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Scott C Moonen writes:
> > > Agreed. How about SHOULD, but adding "if the error occurred in the
> > > response to an IKE_AUTH exchange, and in payloads related to
> > > authentication. A new exchange SHOULD NOT be triggered for reporting
> > > errors in child SAs, CFG, or notifications."
> > If that error occurred during IKE_AUTH because of authentication
> > failure or INVALID_SYNTAX or similar then there is no way to start new
> > INFORMATIONAL exchange as for the initiators part the IKE SA wasn't
> > finished, thus he DOES NOT have IKE SA to start INFORMATIONAL on.
> We've already bent this rule a little bit if the responder detects an
> authentication failure. I.e., we've documented that the responder should
> encrypt&MAC his N(AUTHENTICATION_FAILED) response even though from his
> perspective he doesn't have a valid IKE SA.
True, but that does not mean the IKE SA is valid, it just means they do have shared unauthenticated keys for encryption and MAC. I.e that encrypt & MAC proves that the reply comes back from the same server who did Diffie-Hellman, but it does not mean it came back from the correct intended responder. The reply could be generated also by man in the middle.
> It seems reasonable to do something similar in this case. I.e., if the
> initiator detects an authentication failure (say, the responder's
> certificate has expired), it is reasonable for him to 1) send a protected
> INFORMATIONAL request over the unauthenticated SA with the error notify,
> and 2) disallow any other possible activity on that invalid SA except for
> retransmitting the request and waiting on the response.
That adds quite of lot of special code (i.e you need to make sure that IKE SA is not used for anything else while you are waiting for reply), and does not really help that much. This will cause server to clean up the IKE SA faster than it normally would, but as client initiated this there is most likely no data coming from the server to client anyways thus no traffic is really lost.
The client will still fail the IKE SA and as client was the one who initiated it, it will most likely try again and the user noticing things does not work tries to fix things. This kind of authentication failures usually do not go away without user intervention anyways.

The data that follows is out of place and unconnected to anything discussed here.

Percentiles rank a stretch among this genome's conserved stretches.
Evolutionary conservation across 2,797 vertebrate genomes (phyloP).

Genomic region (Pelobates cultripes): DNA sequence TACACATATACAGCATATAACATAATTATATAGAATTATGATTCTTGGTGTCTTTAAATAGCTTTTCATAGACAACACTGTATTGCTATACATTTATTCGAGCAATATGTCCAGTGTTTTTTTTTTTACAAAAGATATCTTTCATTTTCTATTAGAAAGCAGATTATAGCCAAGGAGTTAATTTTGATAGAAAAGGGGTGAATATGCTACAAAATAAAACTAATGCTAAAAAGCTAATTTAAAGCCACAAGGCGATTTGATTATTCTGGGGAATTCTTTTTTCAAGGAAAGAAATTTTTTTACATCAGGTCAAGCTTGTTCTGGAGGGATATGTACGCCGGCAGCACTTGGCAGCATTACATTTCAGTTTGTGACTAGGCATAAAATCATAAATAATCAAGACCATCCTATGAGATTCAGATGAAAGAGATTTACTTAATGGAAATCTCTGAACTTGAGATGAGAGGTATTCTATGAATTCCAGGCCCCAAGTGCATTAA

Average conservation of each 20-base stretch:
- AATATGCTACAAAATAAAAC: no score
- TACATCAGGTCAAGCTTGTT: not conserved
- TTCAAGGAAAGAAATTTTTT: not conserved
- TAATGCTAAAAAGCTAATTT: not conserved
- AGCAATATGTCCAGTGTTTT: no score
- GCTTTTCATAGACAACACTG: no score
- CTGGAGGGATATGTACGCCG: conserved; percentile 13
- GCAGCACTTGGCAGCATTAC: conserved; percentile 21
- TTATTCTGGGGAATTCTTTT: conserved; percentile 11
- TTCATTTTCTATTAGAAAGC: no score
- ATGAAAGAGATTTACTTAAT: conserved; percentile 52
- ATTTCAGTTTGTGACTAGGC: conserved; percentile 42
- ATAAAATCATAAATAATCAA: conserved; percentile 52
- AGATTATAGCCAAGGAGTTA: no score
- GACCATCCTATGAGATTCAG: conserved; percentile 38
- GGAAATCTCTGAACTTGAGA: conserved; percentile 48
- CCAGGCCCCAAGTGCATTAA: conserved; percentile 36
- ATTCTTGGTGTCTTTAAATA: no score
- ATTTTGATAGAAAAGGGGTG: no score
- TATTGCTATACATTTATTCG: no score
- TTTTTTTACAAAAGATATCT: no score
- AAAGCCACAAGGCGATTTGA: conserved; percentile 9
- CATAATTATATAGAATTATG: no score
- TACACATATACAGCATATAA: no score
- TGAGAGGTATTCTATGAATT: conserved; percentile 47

>From the responders point of view the IKE SA is there, so he does not
care which way the initiator does, so this is not something that needs to be defined at all (i.e. there is no need to define whether it is allowed, recommended or forbidden). Whether implementation does this can be completely left to as local matter.
> In our own case, if this happens as initiator, we will do this, sending a
> protected INFORMATIONAL request containing both N(AUTHENTICATION_FAILED)
> and also a DELETE for the IKE SA. In my view the DELETE is actually the
> more crucial payload here, and the Notify payload is primarily a courtesy
> to hint to the responder why the delete is being sent (since there is
> really no way to assert that a Notify in an INFORMATIONAL request relates
> to some other particular exchange).
You are free to do that.
It will gain you so that server will delete the IKE SA bit earlier than it would otherwise (i.e. otherwise it would need to wait for the DPD to kick in (which would most likely happen quite soon, as there is completely idle IKE and IPsec SA there) and that would then delete the IKE SA). For the original users point of view (i.e. the initiator / client) this does not matter, as he still cannot get connection...
I myself as implementor writing code do not want to add such code to our product as it is just adding code that is very seldomly run and even less seldomly tested, and which can contain security bugs, thus the product is safer and better without such code. But this is just my own opinion, and other implementors might have different opinions, and I am ok with text which says you MAY do it. I would object against SHOULD, and object very strongly against MUST. -- firstname.lastname@example.org _______________________________________________ IPsec mailing list IPsec@ietf.org https://www.ietf.org/mailman/listinfo/ipsec